-I also inherited my mom’s cat, Gracie. We loved her, but she had developed a tumor in her neck and could not eat. Her kidney, which had been popped outside the muscle wall since she was a kitten when someone stepped on her, was not functioning. It was the only time I had every taken an animal to be euthanized. I understood it – logically – but heart was heavy because she was so close to my son.
-I got laid off to half-time at the Toxic Job. I lost my house. I had to go on food stamps to feed my kid. My boss denied my half time unemployment claim. He gave me the option of staying only to run The Cutter. The Cutter is an old school, manually operated, slicer with a giant blade. The work is physical with bending and carrying and there were no safety gloves. A co-worker took several top layers of skin off the back of his hand. I stayed when I could, when there was work.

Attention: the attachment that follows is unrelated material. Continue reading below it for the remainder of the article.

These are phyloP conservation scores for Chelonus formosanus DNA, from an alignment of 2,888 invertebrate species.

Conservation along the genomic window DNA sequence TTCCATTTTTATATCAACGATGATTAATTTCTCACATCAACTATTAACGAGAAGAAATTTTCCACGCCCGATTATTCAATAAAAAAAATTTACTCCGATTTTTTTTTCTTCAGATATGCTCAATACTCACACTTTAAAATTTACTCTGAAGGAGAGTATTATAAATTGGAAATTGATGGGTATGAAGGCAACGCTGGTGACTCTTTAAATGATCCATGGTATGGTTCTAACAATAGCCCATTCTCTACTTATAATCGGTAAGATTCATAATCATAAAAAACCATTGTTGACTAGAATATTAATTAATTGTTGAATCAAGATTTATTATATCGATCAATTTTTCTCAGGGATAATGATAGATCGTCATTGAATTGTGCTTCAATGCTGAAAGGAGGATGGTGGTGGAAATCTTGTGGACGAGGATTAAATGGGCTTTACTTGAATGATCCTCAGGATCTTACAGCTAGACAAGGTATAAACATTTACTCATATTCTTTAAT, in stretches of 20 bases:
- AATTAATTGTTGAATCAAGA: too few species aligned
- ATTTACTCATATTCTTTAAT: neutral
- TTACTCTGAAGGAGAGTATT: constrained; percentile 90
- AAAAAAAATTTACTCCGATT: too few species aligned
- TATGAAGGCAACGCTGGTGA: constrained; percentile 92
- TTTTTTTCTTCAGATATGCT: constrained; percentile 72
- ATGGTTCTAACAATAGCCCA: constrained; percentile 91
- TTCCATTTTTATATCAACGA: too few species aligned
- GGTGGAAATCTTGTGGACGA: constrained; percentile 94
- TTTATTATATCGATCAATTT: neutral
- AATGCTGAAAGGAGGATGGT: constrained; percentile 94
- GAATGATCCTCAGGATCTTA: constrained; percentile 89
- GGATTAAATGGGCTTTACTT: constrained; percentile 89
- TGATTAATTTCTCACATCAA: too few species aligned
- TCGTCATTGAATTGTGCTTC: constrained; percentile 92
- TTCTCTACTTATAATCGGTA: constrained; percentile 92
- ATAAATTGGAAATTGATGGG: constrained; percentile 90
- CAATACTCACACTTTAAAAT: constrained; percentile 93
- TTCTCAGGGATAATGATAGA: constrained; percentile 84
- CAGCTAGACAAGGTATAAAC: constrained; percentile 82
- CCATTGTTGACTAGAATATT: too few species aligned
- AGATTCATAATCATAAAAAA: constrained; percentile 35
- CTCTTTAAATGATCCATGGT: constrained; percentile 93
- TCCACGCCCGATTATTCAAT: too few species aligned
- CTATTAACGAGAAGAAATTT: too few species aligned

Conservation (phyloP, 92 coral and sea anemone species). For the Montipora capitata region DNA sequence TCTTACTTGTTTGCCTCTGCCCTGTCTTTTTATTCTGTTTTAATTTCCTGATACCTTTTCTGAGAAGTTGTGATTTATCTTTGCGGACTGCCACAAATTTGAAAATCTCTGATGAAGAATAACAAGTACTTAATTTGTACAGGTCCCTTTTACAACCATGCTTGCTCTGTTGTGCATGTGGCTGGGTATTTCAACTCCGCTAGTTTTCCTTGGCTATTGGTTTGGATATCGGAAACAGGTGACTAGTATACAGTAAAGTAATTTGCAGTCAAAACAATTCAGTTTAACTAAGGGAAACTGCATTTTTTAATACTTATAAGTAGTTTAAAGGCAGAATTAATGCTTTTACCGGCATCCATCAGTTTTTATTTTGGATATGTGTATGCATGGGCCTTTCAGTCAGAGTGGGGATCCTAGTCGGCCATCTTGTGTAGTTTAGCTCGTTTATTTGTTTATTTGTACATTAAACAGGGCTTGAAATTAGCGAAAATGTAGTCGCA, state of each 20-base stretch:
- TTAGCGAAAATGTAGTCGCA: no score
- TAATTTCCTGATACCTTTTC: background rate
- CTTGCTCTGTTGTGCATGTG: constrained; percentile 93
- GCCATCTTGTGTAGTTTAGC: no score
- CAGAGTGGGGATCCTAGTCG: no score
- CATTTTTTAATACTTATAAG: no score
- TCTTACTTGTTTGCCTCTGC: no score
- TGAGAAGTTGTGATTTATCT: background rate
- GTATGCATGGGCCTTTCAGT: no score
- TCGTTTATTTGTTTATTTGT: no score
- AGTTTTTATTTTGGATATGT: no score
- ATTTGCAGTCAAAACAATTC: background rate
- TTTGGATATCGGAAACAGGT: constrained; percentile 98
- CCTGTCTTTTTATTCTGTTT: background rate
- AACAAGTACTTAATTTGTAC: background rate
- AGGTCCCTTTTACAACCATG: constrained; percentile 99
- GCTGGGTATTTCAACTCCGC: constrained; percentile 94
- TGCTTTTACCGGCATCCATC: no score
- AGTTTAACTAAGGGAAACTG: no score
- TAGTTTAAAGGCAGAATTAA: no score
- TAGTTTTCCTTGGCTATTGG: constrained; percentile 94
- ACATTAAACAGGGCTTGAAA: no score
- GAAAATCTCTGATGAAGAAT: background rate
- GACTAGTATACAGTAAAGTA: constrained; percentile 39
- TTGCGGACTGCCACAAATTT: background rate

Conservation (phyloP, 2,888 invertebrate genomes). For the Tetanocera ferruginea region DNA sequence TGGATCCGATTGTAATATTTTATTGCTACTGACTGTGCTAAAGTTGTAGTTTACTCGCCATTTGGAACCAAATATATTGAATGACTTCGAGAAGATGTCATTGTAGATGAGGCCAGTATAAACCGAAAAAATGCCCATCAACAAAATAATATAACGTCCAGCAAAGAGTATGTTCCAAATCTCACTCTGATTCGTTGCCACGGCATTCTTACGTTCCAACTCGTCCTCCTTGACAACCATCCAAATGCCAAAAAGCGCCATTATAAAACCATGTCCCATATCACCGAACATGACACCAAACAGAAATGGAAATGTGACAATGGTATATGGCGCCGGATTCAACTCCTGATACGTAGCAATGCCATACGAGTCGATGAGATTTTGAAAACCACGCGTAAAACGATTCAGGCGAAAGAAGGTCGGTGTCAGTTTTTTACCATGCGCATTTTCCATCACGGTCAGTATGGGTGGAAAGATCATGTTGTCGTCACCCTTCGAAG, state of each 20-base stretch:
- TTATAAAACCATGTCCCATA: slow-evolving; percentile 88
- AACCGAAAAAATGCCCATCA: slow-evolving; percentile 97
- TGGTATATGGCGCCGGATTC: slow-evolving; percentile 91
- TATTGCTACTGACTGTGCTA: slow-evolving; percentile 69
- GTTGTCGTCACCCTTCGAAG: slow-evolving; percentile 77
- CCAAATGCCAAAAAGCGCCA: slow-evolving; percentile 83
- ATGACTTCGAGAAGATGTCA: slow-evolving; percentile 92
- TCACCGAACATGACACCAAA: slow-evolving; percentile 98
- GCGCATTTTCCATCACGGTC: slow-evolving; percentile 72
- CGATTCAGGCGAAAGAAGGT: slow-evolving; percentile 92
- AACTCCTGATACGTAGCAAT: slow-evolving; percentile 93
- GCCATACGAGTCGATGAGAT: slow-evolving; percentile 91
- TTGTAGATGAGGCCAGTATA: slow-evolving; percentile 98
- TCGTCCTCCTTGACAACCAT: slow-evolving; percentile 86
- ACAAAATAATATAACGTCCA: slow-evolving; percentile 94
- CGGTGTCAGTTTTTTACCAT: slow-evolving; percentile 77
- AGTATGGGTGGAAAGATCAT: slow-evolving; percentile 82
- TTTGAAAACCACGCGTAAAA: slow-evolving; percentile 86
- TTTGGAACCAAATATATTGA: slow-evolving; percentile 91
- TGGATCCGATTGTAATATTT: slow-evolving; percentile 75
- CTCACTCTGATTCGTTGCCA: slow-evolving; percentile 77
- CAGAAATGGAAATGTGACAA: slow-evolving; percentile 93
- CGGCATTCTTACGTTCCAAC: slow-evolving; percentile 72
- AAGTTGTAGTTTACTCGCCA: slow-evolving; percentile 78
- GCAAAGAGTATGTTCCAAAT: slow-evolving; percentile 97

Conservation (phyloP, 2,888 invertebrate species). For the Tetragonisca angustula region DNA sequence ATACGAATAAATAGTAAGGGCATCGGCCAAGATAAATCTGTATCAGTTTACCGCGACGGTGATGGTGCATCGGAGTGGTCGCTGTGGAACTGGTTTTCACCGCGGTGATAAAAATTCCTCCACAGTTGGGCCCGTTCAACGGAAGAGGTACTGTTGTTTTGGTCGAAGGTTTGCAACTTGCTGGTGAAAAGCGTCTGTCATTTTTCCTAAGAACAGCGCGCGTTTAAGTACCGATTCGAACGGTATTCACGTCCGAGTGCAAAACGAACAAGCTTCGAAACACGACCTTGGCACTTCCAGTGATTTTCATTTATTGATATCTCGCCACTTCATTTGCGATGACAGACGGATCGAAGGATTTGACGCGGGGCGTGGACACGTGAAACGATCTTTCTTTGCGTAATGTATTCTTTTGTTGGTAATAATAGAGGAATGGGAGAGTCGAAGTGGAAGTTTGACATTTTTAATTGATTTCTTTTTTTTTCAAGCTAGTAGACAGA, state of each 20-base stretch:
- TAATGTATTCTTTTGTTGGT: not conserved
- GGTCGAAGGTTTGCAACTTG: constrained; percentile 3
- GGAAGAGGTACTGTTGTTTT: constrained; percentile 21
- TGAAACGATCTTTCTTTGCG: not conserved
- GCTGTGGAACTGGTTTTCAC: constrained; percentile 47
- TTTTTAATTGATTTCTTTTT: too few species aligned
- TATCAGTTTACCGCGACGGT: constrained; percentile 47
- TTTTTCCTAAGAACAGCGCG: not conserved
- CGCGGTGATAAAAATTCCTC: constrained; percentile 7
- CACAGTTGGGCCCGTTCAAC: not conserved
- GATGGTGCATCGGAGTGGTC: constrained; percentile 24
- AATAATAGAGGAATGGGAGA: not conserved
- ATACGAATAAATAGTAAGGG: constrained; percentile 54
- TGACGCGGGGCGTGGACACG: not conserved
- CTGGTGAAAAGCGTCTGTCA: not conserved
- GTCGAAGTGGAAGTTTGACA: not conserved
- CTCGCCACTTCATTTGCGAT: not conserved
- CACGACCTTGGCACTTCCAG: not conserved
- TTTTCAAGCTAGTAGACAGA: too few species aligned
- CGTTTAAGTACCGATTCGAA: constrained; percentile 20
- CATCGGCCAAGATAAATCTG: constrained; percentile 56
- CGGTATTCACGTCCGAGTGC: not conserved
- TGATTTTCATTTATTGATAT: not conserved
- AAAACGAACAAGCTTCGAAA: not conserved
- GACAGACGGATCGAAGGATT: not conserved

– I sold my furniture. I kept my bed and Connor’s bed. Everything else was TV trays and plastic drawers from Family Dollar. I also kept an old wicker trunk my mom bought me. Doc would lay on it at night. I would sit next to him on the floor and repay him in the currency of ear noogies and belly rubs. He would listen to me, sigh and close his big brown eyes.
-My car brakes died as I was headed to work down Main Street hill. The car itself died as I pulled into my work parking lot. I suddenly became dependent on others for a ride to work. I did not live on a bus route. Luckily, my son could walk across the street to school.
-I took bankruptcy. Lost the house, killed the car, said goodbye to a dear old cat.